As you grow your business, others will look at you for leadership. There is a difference between being a ‘leader’ and being a bossy ‘boss’. Strong leadership skills will enable you to build the right team for advancing your business and make your business a place where others will want to join you in your journey. If you don’t have any leadership experience, you can either take a course or find a mentor who has leadership experience who can help guide you in developing leadership skills.
It’s important to find your own leadership style. How do you do this? Observe other leaders and learn from their good traits and leave the bad ones behind. Be authentic, you can’t mimic other leaders you must find your own voice. You are unique.
It’s tempting to skip this part because it isn’t the glamorous side of running a business. Financial responsibility is important both in our personal and business lives. When starting out your business, it’s wise to get your finances in order and to have sufficient cash flow for the first year.
An accountant is the first step to getting your books set up properly for your business structure. There are many easy accounting packages to help you get organized, Fresh Books and Quick Books by Intuit are two of the popular ones. For more structured businesses, Sage Accounting is a good choice.
If you hate bookkeeping yourself, consider outsourcing. It isn’t an expensive monthly expenditure and can save you many valuable hours of work that can be spent growing your business.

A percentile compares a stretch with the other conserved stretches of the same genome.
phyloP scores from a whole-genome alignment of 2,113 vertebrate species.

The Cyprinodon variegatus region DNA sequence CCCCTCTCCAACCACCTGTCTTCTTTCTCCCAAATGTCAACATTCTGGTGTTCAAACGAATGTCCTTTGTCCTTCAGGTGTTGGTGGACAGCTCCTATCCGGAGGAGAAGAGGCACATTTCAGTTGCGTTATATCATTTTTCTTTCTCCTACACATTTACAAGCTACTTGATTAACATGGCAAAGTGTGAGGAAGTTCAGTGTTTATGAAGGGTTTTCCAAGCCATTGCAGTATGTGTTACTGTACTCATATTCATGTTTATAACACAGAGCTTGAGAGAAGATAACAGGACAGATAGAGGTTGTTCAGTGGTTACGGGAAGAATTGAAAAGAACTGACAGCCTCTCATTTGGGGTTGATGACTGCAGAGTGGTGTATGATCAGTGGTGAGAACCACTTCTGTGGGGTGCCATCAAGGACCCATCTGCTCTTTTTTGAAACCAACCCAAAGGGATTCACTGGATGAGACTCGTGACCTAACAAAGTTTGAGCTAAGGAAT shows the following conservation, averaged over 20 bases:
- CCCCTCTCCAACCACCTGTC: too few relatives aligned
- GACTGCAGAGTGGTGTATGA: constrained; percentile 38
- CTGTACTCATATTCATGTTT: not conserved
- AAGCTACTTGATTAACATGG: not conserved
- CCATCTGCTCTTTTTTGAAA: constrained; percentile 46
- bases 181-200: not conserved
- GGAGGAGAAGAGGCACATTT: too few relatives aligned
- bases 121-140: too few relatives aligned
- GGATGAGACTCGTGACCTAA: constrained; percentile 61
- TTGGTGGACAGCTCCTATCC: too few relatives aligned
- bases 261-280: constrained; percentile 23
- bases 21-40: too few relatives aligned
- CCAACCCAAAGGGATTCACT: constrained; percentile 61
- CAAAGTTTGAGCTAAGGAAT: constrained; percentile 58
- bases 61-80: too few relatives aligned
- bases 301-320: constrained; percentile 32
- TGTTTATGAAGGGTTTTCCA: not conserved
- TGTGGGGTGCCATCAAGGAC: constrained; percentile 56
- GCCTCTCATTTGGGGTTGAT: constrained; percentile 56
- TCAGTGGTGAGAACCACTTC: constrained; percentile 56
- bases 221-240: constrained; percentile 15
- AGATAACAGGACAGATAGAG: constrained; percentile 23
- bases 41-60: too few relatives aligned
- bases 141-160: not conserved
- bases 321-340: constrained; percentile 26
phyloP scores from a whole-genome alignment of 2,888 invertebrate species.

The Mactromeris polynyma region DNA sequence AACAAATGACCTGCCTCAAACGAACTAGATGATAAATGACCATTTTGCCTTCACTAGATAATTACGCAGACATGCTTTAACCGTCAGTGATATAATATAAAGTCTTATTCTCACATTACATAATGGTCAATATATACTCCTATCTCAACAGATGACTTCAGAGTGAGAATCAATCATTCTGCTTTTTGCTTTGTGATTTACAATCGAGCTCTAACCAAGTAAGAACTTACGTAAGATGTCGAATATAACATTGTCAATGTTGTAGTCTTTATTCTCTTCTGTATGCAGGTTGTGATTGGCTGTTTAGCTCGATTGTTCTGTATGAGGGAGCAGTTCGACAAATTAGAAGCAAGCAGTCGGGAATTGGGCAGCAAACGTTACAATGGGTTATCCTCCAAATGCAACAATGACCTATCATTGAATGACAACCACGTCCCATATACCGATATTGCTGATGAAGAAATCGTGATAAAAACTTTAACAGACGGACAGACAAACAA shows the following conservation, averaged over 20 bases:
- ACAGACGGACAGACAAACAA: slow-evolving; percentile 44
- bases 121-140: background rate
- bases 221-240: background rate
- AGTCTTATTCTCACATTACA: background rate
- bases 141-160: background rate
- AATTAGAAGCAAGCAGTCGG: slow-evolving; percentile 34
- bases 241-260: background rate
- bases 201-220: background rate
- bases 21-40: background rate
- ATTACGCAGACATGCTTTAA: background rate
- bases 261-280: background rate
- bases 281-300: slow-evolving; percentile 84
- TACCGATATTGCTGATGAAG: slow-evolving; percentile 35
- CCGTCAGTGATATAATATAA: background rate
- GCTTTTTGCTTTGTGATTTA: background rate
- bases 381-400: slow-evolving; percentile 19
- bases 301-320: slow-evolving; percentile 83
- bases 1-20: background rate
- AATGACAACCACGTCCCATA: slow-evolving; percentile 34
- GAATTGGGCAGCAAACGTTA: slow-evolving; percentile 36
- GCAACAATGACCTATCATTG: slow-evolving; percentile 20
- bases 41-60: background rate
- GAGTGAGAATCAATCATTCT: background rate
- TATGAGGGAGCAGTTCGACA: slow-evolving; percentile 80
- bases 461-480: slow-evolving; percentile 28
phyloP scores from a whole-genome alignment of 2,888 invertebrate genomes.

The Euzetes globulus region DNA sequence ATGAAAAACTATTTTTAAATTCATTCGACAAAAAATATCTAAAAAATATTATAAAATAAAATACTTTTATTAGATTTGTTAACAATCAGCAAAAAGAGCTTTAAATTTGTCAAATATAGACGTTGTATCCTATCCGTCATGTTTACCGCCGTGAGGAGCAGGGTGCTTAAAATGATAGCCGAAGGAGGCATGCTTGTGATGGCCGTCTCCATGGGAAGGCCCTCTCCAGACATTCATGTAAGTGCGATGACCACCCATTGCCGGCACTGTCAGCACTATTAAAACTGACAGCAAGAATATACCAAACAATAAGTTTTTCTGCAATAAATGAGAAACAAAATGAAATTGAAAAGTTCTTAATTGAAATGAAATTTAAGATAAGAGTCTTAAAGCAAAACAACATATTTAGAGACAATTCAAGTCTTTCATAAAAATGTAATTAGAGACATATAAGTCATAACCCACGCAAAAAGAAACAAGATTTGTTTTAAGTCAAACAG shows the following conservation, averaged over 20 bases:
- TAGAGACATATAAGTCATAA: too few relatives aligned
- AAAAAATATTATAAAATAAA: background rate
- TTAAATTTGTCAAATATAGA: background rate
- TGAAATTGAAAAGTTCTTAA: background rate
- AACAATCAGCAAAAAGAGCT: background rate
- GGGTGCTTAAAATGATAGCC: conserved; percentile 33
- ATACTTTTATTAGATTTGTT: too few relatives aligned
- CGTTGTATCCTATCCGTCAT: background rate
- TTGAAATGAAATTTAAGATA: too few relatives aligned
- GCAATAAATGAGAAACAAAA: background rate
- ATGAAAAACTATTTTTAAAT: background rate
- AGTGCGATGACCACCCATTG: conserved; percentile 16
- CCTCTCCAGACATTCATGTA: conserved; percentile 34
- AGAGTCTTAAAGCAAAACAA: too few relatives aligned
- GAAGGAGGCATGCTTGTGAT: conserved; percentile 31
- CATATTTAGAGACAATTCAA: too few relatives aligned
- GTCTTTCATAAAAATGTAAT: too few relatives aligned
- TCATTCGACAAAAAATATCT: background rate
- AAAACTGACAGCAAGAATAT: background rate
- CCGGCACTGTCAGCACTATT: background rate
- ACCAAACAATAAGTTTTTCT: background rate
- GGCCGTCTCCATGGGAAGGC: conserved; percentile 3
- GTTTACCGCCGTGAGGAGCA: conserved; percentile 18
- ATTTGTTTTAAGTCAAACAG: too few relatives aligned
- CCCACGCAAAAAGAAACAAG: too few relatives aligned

Just as important as getting your bookkeeping done on a monthly basis, is reviewing your financials as quickly as possible every month, because the story of your business is in these results. If you review on a regular basis, you will know from the numbers what is going on in your business. Do you need more sales, or perhaps your expenses are too high? If you don’t understand your profit and loss statement, get your accountant to explain all the line items. The more confident you are understanding the financial aspect of your business the better equipped you will be to make financial decisions.
A Decision Maker
One of the biggest barriers to decision making is fear. Fear of making a mistake, fear of taking a risk, fear not everyone will like your decision. Our take on this is that every decision you make can be changed one way or another if it turns out to be the wrong decision.